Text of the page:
EU launches legal action against UK over Brexit deal | Brexit news

Brussels claims London violated Northern Ireland’s controversial protocol to the Brexit deal.

The European Union has launched legal action against the UK for alleged violation of Northern Ireland’s contentious protocol to the Brexit divorce deal.

The 27-nation bloc opposes the UK unilaterally extending a grace period beyond April 1 that applies to trade on the island of Ireland, where the EU and the UK share a land border and where a special trading system has been put in place as part of the Brexit deal.

The EU sent a letter to London asking it to reverse this decision and put on notice Brussels’ plans to launch an ‘infringement procedure’, which could lead to fines imposed by the highest court in the country. ‘EU.

However, it could take at least a year, allowing time to find a solution.

Maros Sefcovic, the EU’s top official in charge of relations with the UK, sent a separate letter to his UK counterpart David Frost asking for talks to resolve the issue this month.

But the UK says it has not violated the agreement, which leaves the UK-ruled province of Northern Ireland subject to certain EU regulations, and demands checks on certain goods in from other parts of the UK.

British Prime Minister Boris Johnson said on Monday the extension was simply a technical decision to be fair. The protocol, he said, should secure trade between Britain and Northern Ireland, as well as across Northern Ireland’s land border with Ireland.

Later Monday, a government spokesperson said Britain had received the letter from the EU and would respond in due course.

Acrimonious relations between the UK and the EU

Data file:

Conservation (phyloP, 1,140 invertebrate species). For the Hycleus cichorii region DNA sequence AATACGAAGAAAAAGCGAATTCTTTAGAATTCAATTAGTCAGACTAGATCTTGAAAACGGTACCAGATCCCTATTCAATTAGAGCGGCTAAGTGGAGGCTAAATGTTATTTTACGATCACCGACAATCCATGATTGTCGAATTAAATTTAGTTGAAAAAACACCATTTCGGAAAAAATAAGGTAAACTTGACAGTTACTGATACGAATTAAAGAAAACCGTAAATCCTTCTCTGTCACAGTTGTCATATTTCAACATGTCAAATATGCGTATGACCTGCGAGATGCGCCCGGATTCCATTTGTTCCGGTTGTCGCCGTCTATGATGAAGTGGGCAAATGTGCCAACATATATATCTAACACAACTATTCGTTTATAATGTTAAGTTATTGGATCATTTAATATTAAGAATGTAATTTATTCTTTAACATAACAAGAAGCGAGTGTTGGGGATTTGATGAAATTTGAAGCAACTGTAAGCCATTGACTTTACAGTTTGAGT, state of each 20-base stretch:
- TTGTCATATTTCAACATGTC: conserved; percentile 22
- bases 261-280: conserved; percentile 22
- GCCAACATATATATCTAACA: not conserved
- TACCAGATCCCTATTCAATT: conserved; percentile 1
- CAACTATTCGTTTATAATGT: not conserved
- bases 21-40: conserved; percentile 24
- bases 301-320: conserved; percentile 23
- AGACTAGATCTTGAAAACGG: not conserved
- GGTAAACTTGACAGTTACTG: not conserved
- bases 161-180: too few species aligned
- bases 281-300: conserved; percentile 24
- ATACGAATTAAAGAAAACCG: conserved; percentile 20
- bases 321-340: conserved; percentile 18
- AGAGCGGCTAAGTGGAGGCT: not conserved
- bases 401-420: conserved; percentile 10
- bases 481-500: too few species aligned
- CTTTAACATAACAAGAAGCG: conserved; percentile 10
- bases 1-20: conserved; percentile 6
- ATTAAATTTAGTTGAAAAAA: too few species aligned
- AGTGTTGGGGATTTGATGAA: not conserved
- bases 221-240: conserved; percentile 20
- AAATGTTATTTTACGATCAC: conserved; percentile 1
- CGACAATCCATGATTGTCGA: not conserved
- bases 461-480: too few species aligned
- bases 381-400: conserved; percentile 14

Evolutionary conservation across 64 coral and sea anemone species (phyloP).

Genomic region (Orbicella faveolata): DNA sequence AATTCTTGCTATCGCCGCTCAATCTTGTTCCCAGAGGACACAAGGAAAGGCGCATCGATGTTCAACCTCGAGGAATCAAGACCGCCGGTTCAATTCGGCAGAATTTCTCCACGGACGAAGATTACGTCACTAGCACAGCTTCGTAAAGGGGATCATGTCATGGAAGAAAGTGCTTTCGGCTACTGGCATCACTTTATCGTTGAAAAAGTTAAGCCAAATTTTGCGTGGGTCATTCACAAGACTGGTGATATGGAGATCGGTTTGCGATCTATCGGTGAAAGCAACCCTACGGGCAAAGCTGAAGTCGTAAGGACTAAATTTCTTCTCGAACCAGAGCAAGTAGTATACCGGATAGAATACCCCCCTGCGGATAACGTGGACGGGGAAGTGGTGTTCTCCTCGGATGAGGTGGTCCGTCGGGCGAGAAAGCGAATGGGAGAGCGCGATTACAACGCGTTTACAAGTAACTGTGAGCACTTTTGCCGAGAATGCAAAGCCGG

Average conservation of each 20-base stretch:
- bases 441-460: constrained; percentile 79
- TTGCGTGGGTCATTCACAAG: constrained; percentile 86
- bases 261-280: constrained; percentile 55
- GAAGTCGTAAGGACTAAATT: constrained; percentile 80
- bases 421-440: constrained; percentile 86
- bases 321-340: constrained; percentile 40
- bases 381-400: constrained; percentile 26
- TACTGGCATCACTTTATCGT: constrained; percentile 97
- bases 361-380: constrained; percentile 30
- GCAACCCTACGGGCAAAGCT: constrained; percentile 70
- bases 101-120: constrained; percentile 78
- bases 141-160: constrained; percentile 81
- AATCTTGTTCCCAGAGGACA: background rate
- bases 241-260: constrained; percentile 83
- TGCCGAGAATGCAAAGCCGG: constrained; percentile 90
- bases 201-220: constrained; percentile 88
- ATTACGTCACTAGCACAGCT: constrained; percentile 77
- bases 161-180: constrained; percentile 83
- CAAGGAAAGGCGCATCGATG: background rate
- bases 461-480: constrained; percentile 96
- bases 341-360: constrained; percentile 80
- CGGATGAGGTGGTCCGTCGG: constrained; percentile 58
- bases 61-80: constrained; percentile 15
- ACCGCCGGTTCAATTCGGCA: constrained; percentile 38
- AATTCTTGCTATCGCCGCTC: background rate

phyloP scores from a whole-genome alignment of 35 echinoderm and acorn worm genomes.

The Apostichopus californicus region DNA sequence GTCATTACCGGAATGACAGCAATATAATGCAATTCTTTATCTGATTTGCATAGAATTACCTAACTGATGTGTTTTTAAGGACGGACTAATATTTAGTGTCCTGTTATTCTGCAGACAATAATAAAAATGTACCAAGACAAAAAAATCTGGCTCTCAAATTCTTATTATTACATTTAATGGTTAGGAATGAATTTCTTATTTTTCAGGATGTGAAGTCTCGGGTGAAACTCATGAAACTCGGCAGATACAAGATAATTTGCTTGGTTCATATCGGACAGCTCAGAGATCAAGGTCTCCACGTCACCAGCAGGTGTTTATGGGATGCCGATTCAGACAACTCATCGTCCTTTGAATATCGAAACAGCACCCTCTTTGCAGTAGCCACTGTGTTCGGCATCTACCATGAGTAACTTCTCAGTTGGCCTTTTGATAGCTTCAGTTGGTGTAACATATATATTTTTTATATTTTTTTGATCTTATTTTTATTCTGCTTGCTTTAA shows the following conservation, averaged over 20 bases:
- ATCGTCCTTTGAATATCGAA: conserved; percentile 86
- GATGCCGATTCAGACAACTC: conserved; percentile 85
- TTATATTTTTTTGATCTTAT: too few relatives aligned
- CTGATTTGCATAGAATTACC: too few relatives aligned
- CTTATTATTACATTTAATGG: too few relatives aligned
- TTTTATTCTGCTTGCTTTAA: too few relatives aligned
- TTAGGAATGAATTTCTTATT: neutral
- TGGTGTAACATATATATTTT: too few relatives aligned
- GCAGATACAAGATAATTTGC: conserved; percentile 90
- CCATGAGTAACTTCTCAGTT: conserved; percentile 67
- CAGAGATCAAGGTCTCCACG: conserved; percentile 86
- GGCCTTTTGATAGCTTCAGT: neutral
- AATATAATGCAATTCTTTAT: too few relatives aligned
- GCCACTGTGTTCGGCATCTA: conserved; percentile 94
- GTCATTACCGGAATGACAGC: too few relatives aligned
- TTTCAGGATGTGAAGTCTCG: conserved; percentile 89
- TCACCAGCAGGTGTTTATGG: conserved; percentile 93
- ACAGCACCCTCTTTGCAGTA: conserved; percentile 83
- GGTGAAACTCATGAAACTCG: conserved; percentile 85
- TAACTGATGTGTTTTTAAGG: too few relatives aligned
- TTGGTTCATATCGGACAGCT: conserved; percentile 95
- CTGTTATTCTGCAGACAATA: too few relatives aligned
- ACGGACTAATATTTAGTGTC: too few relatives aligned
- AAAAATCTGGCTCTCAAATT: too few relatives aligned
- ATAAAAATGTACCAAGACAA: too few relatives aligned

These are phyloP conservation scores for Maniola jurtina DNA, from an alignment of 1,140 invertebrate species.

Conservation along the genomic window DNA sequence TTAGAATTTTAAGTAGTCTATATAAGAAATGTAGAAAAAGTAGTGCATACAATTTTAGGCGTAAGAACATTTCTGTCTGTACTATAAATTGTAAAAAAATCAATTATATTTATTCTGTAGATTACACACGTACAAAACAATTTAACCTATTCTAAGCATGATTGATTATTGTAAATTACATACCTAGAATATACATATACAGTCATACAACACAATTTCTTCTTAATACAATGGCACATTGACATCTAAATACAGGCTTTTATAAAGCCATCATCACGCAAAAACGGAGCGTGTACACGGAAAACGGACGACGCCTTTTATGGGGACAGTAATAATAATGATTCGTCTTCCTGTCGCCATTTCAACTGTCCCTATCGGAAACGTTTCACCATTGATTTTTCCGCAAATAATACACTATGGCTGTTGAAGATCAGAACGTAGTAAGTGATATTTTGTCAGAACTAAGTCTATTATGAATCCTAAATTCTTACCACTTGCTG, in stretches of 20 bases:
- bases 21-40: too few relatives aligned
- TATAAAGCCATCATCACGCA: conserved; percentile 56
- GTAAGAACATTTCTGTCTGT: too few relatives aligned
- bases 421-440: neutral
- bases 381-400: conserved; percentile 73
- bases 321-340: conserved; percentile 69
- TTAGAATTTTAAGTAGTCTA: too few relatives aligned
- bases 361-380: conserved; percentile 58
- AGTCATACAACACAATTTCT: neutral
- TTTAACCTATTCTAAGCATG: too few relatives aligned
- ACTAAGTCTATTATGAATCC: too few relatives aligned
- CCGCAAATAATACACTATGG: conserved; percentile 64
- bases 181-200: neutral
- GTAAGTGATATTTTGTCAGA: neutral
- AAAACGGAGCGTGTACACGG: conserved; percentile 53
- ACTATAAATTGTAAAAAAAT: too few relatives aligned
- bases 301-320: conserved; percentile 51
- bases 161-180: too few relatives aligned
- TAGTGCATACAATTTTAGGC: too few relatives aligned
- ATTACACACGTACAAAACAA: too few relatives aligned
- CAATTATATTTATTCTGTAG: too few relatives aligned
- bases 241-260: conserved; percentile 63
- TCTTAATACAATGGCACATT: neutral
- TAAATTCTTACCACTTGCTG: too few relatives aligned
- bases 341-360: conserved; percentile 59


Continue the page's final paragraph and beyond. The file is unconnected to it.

The dispute marks a further worsening of relations between the two sides since the end of the divorce transition period on January 1, with disputes over coronavirus vaccines and the level of EU diplomatic recognition in the UK.

This is the second time that the EU has argued with the UK over the Irish question. Last September, the UK admitted that its Home Market Bill would violate international law by violating parts of the Withdrawal Agreement treaty it signed in January 2020, when it formally left the UK. ‘EU.

The legislation would have given the Johnson government the power to cancel part of the Brexit Withdrawal Agreement regarding Northern Ireland.

However, he dropped some contentious clauses in December, two weeks before the two sides reached a trade deal.

The sensitivity of Northern Ireland’s status was underlined this year when the EU threatened to ban shipments of coronavirus vaccines to Northern Ireland as part of measures to boost supply to the bloc .

This would have drawn a hard border on the island of Ireland – exactly the scenario the Brexit deal was designed to avoid.

Northern Ireland is part of the UK but remained part of the EU’s single goods market after Brexit to avoid a hard border that could reignite sectarian violence.

This means that products from the UK are subject to EU import regulations. The grace periods cover areas such as supermarkets sourcing and package deliveries to Northern Ireland from the rest of the UK, and mean controls are not yet fully enforced.

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